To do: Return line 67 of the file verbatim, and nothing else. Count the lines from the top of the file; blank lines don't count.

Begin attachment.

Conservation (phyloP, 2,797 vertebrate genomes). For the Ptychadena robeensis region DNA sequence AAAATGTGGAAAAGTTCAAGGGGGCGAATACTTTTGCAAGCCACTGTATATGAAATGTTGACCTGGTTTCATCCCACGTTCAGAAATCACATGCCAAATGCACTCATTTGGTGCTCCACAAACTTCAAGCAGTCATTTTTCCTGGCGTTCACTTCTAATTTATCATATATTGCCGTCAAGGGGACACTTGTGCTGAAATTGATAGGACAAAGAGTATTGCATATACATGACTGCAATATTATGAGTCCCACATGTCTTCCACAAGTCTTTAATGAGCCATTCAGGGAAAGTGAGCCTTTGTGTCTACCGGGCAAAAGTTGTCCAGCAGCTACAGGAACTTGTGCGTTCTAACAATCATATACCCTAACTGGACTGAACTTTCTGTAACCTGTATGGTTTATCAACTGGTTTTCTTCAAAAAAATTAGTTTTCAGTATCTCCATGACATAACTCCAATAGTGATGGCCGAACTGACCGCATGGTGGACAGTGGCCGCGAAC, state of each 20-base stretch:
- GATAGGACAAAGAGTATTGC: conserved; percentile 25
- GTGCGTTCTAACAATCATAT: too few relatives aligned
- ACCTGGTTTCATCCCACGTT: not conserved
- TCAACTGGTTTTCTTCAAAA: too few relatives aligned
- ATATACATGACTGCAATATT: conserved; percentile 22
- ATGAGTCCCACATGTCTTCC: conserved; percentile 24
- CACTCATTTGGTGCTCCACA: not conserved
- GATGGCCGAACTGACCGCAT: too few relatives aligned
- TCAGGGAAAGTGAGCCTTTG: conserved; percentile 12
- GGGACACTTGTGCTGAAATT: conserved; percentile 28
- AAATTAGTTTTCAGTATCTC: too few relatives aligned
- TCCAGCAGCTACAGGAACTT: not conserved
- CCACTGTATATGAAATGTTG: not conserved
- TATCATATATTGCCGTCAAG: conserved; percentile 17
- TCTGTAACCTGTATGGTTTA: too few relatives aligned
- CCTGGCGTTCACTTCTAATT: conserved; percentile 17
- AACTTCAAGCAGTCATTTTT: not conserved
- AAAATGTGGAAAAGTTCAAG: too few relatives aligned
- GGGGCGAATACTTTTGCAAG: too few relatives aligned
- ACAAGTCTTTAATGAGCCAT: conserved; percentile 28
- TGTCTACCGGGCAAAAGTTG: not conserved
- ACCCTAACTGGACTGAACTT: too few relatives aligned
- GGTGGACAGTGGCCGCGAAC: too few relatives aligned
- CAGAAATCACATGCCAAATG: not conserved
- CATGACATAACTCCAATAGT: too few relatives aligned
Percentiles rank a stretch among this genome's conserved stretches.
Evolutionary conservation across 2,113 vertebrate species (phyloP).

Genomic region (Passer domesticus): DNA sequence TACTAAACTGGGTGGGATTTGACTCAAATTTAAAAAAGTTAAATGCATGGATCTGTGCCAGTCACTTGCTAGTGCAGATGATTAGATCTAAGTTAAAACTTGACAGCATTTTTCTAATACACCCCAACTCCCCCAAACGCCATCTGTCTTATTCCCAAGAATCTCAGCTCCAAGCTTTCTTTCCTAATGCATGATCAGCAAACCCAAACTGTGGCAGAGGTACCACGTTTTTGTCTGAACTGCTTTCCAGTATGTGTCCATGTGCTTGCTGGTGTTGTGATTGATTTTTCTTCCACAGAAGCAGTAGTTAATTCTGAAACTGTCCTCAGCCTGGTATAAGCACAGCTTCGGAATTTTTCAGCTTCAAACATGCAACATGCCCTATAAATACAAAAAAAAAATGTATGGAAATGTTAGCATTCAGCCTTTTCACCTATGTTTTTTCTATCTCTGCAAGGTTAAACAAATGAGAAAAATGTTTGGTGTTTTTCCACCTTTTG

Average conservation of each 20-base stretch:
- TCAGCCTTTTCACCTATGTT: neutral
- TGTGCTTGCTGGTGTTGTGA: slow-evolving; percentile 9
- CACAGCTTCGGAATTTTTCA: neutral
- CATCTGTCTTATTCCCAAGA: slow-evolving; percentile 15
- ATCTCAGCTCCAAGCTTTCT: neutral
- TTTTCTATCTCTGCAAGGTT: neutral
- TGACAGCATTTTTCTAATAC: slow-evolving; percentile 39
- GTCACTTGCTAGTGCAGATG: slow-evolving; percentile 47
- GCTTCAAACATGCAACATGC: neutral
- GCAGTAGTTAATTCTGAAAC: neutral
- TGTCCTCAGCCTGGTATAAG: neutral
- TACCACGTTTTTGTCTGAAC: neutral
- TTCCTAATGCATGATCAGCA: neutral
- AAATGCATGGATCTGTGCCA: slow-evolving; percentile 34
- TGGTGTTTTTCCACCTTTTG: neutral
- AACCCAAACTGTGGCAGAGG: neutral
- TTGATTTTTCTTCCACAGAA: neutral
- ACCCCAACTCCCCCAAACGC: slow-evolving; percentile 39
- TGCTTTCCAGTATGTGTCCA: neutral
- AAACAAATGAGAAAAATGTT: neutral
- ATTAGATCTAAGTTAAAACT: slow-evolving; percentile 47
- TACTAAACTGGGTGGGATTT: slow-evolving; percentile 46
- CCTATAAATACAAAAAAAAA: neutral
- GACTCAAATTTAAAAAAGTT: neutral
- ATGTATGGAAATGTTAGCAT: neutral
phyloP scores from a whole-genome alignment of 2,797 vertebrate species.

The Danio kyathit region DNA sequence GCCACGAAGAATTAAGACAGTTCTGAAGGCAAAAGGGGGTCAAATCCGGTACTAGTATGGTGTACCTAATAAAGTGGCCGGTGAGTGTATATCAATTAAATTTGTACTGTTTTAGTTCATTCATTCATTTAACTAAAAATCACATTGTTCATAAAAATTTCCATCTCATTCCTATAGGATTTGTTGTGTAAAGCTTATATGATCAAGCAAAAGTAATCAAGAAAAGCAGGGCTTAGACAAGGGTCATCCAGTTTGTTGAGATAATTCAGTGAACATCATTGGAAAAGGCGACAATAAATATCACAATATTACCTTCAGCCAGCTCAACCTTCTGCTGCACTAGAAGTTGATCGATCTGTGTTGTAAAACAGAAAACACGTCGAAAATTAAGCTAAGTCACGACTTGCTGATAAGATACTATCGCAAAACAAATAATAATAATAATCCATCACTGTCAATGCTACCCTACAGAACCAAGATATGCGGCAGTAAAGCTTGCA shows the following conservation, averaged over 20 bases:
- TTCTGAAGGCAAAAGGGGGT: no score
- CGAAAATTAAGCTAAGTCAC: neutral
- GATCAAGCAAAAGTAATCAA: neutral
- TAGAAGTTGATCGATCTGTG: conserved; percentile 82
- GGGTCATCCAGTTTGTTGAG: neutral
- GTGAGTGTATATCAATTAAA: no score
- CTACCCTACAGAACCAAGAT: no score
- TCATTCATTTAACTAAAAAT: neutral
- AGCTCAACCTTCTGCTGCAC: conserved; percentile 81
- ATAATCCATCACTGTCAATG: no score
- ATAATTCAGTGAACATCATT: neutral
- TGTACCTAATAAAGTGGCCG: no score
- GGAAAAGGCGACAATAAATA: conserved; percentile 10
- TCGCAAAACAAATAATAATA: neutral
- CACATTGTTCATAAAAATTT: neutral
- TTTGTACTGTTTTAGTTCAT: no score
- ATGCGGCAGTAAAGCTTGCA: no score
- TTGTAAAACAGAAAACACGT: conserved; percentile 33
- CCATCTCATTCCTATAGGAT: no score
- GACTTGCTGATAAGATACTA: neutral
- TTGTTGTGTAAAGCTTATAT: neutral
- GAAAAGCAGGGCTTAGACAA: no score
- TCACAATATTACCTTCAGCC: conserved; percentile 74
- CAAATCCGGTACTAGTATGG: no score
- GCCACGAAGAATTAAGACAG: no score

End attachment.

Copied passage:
- ATAATCCATCACTGTCAATG: no score